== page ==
Having said that, however, here are my thoughts:
Barzun has done
Aug 10, 2011 Paula rated it it was amazing
Recommends it for: Those interested in the History of Ideas
Recommended to Paula by:
Not the kind of book that you can't put down. I use this as my exercycle reading. That way I digest a little each day. This is not only a book about history, but a book about ideas. Barzun traces the intellectual history of Western Civilization since its "Dawn" with the birth of the printing press and consequent proliferation of ideas. I never pick it up without feeling that I've found insight into why things have played out the way they have, or at least confirmation of something I've suspected ...more
Eric Morse
Oct 27, 2012 Eric Morse rated it it was amazing
This Book Is 11,856 Pages Long

After having read Jacques Barzun's suma thirteen times, I have concluded that this book is not really 912 pages long as it appears in the product details, but rather 11,856 pages. Every time I read this masterpiece, I find new ideas and fresh material on every page. Seemingly, the book is an endless fount of intellect, culture, etiquette, morals, art, science, politics, and genius that serves as the capstone of the last era and the cornerstone for the next.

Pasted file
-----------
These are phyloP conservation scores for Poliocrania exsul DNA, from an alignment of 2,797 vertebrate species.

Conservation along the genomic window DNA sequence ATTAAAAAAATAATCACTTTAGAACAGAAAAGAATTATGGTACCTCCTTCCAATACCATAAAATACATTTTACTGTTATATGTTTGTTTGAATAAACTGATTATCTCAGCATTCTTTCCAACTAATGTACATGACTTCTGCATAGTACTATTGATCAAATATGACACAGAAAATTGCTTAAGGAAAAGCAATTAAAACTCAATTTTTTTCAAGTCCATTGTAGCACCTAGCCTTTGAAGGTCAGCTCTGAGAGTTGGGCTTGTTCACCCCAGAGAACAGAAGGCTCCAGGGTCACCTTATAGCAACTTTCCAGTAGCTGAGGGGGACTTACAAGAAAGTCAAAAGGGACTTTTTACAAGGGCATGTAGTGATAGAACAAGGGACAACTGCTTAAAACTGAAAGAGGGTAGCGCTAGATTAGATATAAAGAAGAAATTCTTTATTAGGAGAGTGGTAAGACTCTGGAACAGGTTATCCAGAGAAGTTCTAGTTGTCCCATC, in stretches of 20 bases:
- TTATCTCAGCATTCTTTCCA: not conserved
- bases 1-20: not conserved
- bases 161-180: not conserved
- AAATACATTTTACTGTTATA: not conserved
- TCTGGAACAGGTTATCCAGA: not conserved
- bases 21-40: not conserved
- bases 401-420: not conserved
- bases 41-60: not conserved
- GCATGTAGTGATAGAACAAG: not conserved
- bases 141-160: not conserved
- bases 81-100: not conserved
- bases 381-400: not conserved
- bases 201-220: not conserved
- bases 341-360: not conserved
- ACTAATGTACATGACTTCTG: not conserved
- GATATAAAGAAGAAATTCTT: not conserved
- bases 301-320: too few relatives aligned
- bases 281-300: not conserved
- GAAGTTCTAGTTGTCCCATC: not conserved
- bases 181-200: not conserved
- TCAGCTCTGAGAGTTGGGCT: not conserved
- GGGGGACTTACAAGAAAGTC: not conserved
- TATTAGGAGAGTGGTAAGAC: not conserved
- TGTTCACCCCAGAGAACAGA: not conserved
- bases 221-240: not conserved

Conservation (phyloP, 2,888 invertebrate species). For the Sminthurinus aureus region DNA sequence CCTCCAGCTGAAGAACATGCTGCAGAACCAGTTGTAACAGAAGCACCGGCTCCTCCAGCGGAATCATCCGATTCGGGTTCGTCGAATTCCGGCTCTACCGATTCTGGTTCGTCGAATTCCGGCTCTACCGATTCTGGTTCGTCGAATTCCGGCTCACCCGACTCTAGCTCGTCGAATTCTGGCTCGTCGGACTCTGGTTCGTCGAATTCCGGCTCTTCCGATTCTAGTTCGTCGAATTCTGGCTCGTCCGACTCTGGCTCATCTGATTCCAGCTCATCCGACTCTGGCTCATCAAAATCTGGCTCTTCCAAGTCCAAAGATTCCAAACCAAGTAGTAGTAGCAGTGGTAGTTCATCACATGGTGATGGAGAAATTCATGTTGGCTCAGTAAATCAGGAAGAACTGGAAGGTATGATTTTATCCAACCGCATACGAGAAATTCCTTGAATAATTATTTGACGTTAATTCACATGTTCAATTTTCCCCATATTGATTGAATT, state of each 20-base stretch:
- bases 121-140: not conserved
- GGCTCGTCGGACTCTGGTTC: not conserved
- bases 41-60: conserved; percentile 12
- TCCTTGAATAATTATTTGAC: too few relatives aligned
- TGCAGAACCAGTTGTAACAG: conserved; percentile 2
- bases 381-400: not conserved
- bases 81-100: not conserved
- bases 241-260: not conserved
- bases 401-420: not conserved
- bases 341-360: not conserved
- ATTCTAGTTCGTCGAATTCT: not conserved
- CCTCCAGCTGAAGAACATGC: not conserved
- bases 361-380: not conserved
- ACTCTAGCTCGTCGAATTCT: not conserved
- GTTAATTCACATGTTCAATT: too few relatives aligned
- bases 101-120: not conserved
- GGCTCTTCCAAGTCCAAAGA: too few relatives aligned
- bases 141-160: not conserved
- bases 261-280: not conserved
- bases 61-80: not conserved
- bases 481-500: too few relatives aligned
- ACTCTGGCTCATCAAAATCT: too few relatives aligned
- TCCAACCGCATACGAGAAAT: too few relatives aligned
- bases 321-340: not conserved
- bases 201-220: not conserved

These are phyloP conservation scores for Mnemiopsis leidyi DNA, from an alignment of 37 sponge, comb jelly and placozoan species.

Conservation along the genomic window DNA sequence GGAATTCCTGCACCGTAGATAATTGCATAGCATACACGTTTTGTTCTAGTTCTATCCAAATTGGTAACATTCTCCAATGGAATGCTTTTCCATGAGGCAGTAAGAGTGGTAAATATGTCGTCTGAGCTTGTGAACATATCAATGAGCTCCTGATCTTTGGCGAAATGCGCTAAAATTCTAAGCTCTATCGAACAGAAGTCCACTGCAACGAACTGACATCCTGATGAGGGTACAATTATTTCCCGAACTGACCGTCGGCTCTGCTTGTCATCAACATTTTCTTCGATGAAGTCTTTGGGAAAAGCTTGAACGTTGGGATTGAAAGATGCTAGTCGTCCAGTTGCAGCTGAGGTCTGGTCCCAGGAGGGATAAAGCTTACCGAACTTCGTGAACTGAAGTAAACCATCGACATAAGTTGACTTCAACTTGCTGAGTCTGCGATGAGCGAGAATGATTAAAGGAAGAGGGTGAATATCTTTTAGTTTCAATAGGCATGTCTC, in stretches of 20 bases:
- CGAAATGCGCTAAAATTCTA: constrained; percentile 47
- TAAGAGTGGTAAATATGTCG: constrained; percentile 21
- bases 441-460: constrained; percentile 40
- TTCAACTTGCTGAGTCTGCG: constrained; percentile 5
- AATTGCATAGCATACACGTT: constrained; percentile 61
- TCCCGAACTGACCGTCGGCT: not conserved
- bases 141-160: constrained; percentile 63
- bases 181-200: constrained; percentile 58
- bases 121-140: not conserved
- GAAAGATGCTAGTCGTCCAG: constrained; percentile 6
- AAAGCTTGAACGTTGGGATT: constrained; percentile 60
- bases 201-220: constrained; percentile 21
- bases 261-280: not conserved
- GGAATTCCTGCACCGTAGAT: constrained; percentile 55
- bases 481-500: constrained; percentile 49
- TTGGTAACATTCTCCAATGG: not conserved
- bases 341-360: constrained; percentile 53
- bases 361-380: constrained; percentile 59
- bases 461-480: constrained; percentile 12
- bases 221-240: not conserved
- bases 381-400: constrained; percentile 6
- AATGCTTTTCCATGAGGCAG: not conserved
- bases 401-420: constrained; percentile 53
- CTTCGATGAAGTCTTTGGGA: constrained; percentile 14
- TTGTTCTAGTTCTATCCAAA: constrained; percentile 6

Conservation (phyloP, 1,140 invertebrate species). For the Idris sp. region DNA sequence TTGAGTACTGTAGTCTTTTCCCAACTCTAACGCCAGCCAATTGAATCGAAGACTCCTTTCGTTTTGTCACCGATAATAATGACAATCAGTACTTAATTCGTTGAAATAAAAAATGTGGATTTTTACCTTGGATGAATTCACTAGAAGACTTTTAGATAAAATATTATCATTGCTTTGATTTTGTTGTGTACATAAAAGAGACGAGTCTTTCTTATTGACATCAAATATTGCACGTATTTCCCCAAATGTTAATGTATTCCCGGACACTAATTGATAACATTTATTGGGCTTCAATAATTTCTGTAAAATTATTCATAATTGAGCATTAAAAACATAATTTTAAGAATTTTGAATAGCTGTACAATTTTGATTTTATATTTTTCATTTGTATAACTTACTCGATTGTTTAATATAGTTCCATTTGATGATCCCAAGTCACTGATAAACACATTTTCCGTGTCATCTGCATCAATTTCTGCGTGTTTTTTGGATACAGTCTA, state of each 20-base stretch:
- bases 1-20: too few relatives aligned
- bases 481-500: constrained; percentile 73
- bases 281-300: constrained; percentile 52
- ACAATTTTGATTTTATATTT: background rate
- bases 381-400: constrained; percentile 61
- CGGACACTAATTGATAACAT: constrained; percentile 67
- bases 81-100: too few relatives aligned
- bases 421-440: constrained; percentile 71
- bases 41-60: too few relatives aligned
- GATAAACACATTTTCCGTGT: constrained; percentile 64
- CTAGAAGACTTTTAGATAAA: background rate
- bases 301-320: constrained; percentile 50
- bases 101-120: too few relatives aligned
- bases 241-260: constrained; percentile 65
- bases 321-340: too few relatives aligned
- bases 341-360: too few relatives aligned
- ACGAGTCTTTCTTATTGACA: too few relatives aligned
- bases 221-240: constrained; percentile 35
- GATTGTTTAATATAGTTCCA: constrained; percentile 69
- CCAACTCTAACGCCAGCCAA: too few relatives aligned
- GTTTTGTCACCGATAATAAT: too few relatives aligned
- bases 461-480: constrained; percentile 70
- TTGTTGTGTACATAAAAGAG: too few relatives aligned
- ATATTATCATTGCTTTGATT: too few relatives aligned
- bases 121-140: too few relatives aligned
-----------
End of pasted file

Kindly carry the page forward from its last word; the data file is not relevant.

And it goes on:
The first
Jan 18, 2014 Nullifidian rated it did not like it
By far the most insipid book I've ever had the displeasure of reading. Barzun evidently feels that cleaving to a willfully eccentric pedantry is an appropriate substitute for analysis and synthesis. I suppose I was duly warned when he insisted on using the word "techne" for "technology", arguing that this was apter and shorter even though it fails his own evident standard of matching the etymological root (which is from the Greek for "craftsmanship", a word that hardly suits the mechanical, usua ...more
Feb 10, 2011 Rachel rated it it was amazing
It's not often that one is sorry to finish a nearly 800-page book, or that the process of wending one's way through those 800 pages is so consistently engaging, enjoyable and even exciting. Being so thoroughly a product of this decadent era, I have to make an ironic comment: part of the reason this romp through 500 years of history was so enjoyable -- for me and I suspect for many of those who put it on the NYT bestseller list -- is because of a level of culture and education that renders only a ...more